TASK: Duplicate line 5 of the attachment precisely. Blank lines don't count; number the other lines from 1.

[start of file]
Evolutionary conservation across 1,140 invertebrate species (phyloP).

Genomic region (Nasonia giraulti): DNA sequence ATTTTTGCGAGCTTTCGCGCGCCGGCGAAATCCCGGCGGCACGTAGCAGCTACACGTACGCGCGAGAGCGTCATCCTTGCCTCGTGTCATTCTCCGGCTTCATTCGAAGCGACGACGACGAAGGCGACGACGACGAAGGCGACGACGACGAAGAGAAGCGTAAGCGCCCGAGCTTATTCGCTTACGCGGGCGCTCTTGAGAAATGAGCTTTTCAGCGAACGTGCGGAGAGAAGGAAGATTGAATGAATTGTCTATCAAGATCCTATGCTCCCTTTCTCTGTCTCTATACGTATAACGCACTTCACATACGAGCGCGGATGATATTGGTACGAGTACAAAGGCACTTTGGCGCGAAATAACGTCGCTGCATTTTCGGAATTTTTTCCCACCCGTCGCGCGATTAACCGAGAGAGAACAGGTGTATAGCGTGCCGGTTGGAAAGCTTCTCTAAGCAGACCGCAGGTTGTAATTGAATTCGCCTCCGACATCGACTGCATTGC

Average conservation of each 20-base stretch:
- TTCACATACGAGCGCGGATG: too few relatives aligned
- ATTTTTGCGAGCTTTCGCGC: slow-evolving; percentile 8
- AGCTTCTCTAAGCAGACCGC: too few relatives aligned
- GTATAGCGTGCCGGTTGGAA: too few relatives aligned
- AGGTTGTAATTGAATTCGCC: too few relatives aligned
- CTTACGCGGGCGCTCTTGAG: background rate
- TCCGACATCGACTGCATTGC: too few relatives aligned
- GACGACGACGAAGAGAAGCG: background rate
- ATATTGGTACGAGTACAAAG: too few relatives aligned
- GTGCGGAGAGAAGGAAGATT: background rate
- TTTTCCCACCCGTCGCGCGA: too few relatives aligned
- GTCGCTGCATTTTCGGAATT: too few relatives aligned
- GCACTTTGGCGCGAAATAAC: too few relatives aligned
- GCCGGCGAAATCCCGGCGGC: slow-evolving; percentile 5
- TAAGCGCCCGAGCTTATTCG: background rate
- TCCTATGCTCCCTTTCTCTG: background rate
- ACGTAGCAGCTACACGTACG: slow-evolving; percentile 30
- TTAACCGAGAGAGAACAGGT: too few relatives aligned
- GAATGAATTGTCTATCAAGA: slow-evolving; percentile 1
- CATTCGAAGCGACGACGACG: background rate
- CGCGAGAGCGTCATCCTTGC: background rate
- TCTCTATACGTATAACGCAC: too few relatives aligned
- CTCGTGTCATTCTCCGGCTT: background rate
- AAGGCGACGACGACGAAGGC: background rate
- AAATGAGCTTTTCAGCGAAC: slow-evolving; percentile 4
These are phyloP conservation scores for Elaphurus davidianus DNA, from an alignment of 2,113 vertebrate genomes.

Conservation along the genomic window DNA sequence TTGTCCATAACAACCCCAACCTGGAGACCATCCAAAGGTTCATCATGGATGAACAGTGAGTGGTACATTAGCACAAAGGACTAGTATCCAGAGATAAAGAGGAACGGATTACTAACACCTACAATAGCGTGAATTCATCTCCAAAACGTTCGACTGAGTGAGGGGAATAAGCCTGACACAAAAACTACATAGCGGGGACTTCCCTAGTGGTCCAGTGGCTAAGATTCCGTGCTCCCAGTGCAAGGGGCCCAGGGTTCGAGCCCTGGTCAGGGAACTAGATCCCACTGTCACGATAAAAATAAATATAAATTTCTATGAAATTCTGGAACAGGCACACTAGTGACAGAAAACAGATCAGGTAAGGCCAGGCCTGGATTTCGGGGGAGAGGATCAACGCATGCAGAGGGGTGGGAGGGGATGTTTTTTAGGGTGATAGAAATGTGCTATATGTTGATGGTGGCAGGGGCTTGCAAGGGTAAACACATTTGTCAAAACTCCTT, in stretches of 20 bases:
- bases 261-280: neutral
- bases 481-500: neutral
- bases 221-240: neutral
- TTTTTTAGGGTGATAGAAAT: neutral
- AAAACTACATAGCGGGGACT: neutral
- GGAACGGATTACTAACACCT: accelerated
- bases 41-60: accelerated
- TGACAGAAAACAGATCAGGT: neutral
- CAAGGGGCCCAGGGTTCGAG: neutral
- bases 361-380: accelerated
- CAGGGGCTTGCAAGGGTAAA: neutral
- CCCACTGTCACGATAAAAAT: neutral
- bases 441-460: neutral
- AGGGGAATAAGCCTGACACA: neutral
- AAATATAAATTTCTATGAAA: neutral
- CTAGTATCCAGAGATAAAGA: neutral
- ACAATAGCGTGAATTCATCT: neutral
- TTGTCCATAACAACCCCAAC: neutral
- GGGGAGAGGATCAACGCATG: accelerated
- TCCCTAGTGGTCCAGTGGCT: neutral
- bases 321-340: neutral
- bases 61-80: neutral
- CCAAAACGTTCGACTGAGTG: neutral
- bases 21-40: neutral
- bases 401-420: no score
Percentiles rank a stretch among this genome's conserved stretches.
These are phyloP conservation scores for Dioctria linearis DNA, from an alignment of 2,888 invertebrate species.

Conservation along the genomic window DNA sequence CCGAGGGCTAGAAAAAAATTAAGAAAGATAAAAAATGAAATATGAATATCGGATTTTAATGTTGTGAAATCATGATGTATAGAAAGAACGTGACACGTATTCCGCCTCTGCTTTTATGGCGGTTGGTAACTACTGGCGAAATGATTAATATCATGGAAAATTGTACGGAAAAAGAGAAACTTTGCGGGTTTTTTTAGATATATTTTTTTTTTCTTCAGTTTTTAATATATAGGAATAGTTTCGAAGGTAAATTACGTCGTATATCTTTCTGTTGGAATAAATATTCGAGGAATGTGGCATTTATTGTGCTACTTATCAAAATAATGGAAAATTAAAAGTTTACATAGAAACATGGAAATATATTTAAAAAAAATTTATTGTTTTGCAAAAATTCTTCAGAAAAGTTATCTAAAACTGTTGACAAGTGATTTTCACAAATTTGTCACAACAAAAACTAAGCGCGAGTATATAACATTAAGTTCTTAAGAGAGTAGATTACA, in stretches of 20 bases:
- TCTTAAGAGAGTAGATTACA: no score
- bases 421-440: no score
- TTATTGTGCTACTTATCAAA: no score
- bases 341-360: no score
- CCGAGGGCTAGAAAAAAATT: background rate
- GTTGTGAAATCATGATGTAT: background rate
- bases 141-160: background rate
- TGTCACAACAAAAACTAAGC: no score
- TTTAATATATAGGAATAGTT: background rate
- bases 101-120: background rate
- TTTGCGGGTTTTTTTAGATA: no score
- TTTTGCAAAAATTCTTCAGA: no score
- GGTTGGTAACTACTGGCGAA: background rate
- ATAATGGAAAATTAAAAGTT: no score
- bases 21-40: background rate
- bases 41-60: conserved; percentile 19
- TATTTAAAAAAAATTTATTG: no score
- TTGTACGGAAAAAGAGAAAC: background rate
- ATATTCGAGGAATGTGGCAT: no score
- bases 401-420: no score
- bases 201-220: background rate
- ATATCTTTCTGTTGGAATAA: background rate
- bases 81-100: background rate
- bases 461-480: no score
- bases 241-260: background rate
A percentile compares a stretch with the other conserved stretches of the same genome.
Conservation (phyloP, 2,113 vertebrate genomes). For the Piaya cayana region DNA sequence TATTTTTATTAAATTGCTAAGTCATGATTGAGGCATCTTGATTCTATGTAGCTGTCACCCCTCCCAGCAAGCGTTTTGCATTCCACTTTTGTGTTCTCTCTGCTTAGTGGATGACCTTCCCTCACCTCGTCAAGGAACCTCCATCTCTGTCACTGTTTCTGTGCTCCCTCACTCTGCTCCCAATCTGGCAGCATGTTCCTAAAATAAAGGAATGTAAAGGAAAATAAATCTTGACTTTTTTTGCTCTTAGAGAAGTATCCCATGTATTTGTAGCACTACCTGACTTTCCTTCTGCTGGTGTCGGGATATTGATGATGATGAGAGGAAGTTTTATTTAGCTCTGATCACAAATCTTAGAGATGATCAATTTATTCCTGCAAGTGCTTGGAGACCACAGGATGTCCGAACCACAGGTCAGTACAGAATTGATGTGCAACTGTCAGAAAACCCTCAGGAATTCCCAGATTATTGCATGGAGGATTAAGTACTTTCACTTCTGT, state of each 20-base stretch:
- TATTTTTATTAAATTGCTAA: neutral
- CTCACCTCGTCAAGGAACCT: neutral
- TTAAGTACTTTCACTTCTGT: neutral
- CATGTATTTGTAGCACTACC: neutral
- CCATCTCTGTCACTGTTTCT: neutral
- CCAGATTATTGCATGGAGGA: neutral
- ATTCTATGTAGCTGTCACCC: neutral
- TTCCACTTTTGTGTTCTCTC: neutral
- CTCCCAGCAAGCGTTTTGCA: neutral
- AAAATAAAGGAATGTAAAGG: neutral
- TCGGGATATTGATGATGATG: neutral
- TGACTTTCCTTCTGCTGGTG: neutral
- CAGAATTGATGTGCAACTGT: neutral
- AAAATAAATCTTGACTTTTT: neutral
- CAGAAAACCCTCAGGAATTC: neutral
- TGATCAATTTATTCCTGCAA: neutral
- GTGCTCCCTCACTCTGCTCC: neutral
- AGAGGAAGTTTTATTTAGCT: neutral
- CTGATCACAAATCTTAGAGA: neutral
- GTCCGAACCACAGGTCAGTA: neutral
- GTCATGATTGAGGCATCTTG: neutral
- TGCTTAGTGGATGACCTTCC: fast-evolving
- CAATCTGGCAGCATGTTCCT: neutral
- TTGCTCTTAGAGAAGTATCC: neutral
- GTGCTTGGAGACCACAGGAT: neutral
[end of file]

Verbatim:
- ATTTTTGCGAGCTTTCGCGC: slow-evolving; percentile 8